Pilots- Even though some would think aircraft didn’t exist during Kemetic ages; there are indeed words and art left in the stone that describe very advance means for transportation.  So that a pilot’s district probably included those in roles for transporting pherSuns and goods whether it be by land, water or air.

KemetAirplane

Point6: Land Ownership Feudalism

Every caste system was involved in cultivation of the soil; even the ruling classes. But the pre-columbian AfRaKan believed land could Not be owned or conquered. Instead, the respected poor of the village were entrusted with the spirit of the land. Earth was considered divinity; and it would be “sacrilege” to try and own it. The book suggests concepts of private land ownership didn’t begin on the continent until a sea port was developed by Europeans at the Cape Verde peninsula. And thus feudalism entered AfRaKa.

As I continue reading the book; I’m glad the author provided an analysis of pre-columbian caste systems in the first chapter. He makes it clear that slavery in AfRaKa was not as we know it in the Americas. But rather more so a division of labor… even though POW servants don’t seem to have had an easy life.

Looking forward to the next chapters.

Asante Ashe.

Euro-Academia Not 4 the AfRaKan

Moon10Wk37Jumapili

Though we have the ability to be independent, we’re almost mentally enslaving ourselves to dependence.” – Dr. Marimba Ani

Just about to complete my third year working in the schools and I’m finally innerstanding why the system is failing our community.  After my first few assignments; I knew there was something very wrong. And it wasn’t because the teachers don’t care; or behavior issues from the students.

No wonder my children never considered education a serious matter.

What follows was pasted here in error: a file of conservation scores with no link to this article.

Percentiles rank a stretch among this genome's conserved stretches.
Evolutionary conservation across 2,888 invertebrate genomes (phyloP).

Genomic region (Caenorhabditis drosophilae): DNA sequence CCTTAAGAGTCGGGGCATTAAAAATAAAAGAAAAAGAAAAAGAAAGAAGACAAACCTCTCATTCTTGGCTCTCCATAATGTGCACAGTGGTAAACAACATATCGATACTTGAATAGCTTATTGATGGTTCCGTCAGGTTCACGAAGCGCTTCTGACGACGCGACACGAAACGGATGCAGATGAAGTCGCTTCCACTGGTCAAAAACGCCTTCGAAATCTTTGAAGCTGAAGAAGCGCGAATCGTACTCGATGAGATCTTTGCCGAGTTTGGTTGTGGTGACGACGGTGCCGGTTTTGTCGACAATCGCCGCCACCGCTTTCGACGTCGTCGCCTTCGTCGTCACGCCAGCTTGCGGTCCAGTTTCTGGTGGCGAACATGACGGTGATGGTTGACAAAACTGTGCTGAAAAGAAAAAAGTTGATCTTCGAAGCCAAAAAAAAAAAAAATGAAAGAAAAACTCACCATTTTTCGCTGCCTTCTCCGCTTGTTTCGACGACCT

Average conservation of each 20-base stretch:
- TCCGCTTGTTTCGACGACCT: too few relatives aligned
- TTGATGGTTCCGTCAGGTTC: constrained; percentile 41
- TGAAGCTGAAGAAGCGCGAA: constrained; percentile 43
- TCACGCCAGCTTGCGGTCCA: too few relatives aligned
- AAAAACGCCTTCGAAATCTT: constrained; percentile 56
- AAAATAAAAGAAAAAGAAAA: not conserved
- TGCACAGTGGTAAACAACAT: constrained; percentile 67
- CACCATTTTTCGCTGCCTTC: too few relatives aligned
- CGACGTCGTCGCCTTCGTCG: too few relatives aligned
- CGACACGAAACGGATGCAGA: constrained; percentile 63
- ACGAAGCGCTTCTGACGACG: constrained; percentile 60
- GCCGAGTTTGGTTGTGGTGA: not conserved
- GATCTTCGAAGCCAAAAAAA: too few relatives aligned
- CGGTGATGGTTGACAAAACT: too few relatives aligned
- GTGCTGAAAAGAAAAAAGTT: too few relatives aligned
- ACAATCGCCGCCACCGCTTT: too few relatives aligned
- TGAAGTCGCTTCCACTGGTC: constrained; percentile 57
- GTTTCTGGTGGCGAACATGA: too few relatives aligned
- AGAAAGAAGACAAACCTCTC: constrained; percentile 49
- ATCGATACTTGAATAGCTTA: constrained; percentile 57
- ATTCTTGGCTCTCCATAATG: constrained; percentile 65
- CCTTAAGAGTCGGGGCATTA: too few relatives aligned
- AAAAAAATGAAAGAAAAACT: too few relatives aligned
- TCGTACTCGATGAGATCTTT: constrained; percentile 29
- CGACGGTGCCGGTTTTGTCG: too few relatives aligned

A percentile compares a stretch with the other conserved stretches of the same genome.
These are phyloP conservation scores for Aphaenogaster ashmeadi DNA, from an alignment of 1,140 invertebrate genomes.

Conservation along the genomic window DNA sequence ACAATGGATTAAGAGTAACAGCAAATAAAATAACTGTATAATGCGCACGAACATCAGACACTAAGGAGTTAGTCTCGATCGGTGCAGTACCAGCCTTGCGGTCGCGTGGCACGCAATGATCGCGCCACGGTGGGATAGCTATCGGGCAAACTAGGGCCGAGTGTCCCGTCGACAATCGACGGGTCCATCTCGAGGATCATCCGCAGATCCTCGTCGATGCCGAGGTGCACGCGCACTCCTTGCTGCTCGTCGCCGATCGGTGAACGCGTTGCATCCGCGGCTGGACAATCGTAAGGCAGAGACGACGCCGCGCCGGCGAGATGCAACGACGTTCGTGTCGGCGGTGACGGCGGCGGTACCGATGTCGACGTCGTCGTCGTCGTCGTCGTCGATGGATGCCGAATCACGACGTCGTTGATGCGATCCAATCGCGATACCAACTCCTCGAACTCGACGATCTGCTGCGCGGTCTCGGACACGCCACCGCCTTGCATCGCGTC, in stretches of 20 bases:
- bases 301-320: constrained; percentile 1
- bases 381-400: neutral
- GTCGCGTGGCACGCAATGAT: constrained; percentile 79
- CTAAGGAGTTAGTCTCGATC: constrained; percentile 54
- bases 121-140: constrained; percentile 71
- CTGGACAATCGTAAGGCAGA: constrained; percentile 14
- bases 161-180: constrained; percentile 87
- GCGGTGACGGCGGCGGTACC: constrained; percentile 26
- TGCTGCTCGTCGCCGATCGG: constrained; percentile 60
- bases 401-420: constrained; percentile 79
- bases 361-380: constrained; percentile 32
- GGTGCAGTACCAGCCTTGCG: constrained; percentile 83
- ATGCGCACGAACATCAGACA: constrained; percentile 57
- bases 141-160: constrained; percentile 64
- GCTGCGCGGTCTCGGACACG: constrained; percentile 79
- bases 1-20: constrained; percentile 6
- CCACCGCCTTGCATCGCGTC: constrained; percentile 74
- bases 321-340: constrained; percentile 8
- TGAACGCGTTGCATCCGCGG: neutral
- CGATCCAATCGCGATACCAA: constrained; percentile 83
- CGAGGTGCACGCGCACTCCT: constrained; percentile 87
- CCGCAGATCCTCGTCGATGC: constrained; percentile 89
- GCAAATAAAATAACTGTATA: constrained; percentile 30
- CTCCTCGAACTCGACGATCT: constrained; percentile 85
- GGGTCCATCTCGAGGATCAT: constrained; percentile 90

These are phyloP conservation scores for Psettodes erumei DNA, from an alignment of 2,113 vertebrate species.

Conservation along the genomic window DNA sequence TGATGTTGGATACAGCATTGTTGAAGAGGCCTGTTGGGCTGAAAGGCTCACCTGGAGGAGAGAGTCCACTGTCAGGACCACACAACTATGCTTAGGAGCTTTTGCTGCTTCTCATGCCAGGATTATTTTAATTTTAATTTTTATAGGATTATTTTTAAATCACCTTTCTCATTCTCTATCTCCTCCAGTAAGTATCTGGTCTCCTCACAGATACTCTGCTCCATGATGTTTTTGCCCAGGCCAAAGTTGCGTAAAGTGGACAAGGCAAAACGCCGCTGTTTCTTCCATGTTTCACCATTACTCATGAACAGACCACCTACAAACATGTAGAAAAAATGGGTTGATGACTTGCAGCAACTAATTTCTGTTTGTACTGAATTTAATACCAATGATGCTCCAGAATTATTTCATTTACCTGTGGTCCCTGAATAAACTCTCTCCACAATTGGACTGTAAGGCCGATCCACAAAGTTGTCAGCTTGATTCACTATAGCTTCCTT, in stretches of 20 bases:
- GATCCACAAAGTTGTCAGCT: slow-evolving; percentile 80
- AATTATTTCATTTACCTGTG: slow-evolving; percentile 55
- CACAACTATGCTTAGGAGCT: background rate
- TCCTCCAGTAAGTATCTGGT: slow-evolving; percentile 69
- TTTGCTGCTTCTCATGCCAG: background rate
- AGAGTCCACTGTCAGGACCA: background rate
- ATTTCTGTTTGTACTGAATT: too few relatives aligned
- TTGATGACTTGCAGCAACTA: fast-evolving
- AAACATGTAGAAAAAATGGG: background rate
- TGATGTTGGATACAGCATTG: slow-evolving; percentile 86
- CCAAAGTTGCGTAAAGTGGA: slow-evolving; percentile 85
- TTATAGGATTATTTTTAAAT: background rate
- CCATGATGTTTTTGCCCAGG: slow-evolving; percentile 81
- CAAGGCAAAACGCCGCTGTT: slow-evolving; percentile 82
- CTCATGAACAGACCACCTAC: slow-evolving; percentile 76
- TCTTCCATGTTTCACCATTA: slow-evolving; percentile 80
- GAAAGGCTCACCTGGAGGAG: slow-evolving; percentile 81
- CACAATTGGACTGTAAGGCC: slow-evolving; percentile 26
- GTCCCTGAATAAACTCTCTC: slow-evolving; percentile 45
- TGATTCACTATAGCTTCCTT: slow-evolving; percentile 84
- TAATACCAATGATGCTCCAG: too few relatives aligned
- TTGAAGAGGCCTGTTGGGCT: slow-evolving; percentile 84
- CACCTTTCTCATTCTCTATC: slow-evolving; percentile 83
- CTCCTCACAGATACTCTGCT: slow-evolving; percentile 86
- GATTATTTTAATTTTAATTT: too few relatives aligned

The joke is on Us.  We have been trumped again; now that I’ve learned that the whole Euro-centric education system, here in the United States; was never meant to empower Us.

Truth is… Euro-centric Education is training the AfRaKan student to work against themselves. A European reality is an illusion to the AfRaKan. Euro-academia is designed to be objective, meaningless and de-spiritualized. With Euro-centric education, Afro-Americans are being mentally exterminated.  We don’t always consciously recognize it; but we live it everyday.

Don’t know the difference between Afro-centricism and Euro-Asian thought?  Here is a chart to help:

Afro-Centric Thought Chart

It’s NOT too late to remove the conditioning.

But the FEAR has to go.

We Must Love 2 Evolve.

Asante Ashe

My Neo-Kemetic Break Fast – Updated

So… sitting here eating bar-b-que chips at 10:30a; I’m compelled to update this post.  Please see changes/updates in red text as follows:

—————————–

Just wanting to share a little ritual I do most every morning nowadays.

I’ve been told a healthy bio-body is one that can fast every once in a while.  Well, I fast almost everyday doing what most formally call “breakfast.”  The objective is to allow the bio-body to properly cleanse before introducing any heavy foods.

Water on plate

I once read that our digestive system wants a schedule to fully and properly cleanse in the mornings (restroom); grab nutrients during our waking hours  (mid-day to 8p); and do digesting while we are sleep.  So that  if we are eating at all times of the day; our system can get its syncronozation off and cause us distress.

Nowdays, I actually break my fast using a daily morning ritual as such:

1st – When I wake up; and before putting any thing else in my mouth… I drink at least 2-glasses of water.  One glass may be coconut water.  Drinking water is my tool for being able to fast without getting hungry until morning is over.  It is said many times when we think we are hungry, we are actually thirsty.  So drinking the two glasses usually takes any hunger pains I have when I wake; it replenishes any hydration I need; AND it gives my body the green-light to start cleansing (by releasing my bio-wastes).  So during the early parts of the morning, I’m just drinking water, tea or coffee as part of my fasting ritual.